An Unexpected Journey

Robert Fitzgerald's poem for Epiphany, which appeared in The New Yorker in January 1967, seems to place the biblical tale of the Magi in a realm Tolkein might have recognised. When Fitzgerald wrote his poem, The Fellowship of the Ring was in its 15th impression, and Rembrandt Films had just produced an animated adaptation of The Hobbit (whose liberties border on the Jacksonian). Middle-earth evoked as much fantastic longing in that turbulent time as it seems to do in ours. Fitzgerald's little poem suggests such longing, and its satisfaction, is never far from any one of us. 

Immortal brilliance of presage
In any dark day’s iron age
May come to lift the hair and bless
Even our tired earthliness
And sundown bring an age of gold,
Forged in faerie, far and old,
An elsewhere and an elfin light,
And kings rise eastward in the night.



Of all kings king

Today is Epiphany. Not being Anglican, Catholic, Orthodox or any other 'high' church goer (my tradition is the lowest of the low) I have never observed this particular feast, or indeed any other feast - and certainly not lent. But having grown up without them, I now find them intriguing occasions for reflection. Without having observance forced on me, I can enjoy them as novelties, fresh and strange, as a calendar that curiously overlaps my usual one without imposing on it. What I like best about them is the opportunity they afford poets to produce variations on a theme, improvisations on very familiar tunes.  Since my 12 Lays included only one woman poet, I thought I'd make up the deficiency with the eminently 'high' Christina Rossetti. Here's her poem "Epiphany."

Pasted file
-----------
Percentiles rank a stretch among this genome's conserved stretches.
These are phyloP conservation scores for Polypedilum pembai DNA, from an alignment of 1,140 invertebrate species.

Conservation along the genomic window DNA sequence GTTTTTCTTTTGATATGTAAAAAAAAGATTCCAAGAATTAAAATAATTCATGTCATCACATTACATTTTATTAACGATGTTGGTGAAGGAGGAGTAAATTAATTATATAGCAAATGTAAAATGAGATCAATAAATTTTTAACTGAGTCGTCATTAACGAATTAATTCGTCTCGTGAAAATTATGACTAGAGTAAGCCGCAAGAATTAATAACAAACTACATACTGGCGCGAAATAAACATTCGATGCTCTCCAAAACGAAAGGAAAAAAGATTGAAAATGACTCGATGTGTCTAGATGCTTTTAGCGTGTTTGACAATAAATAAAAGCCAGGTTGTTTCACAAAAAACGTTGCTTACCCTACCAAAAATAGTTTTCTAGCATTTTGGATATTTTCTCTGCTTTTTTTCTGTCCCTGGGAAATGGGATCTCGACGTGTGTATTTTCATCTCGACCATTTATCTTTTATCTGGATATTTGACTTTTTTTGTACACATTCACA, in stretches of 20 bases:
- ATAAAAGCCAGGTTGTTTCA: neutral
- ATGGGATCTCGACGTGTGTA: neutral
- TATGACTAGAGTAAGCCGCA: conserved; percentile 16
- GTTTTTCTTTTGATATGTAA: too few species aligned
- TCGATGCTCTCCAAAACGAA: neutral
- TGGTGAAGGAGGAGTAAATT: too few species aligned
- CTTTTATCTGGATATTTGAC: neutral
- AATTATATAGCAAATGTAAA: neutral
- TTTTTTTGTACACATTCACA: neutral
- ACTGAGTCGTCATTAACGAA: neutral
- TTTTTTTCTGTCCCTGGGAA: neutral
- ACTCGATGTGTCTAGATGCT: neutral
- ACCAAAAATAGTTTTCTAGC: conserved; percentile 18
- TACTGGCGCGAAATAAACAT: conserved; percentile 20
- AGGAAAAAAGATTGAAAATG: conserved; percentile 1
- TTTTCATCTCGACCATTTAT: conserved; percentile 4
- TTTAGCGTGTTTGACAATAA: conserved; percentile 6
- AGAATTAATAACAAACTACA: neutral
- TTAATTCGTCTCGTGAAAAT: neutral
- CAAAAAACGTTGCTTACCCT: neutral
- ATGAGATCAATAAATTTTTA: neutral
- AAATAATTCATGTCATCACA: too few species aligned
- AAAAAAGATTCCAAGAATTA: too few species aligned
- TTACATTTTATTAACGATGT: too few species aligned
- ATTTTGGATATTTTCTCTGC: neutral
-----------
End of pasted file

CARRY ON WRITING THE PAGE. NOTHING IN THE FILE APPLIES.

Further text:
‘Lord Babe, if Thou art He
We sought for patiently,
Where is Thy court?
Hither may prophecy and star resort;
Men heed not their report.' –
'Bow down and worship, righteous man:
This Infant of a span
Is He man sought for since the world began!' –
'Then, Lord, accept my gold, too base a thing
For Thee, of all kings King.' –

'Lord Babe, despite Thy youth
I hold Thee of a truth
Both Good and Great:
But wherefore dost
Thou keep so mean a state,
Low-lying desolate?' –
'Bow down and worship, righteous seer:
The Lord our God is here
Approachable, Who bids us all draw near.' –
'Wherefore to Thee I offer frankincense,
Thou Sole Omnipotence.' –

'But I have only brought
Myrrh; no wise afterthought
Instructed me
To gather pearls or gems, or choice to see
Coral or ivory.' –
'Not least thine offering proves thee wise:
For myrrh means sacrifice,
And He that lives, this Same is He that dies.' –
'Then here is myrrh: alas, yea woe is me
That myrrh befitteth Thee.' -

Myrrh, frankincense, and gold:
And lo from wintry fold
Good-will doth bring
A Lamb, the innocent likeness of this King
Whom stars and seraphs sing:
And lo the bird of love, a Dove,
Flutters and coos above:
And Dove and Lamb and Babe agree in love: –
Come all mankind, come all creation hither,
Come, worship Christ together.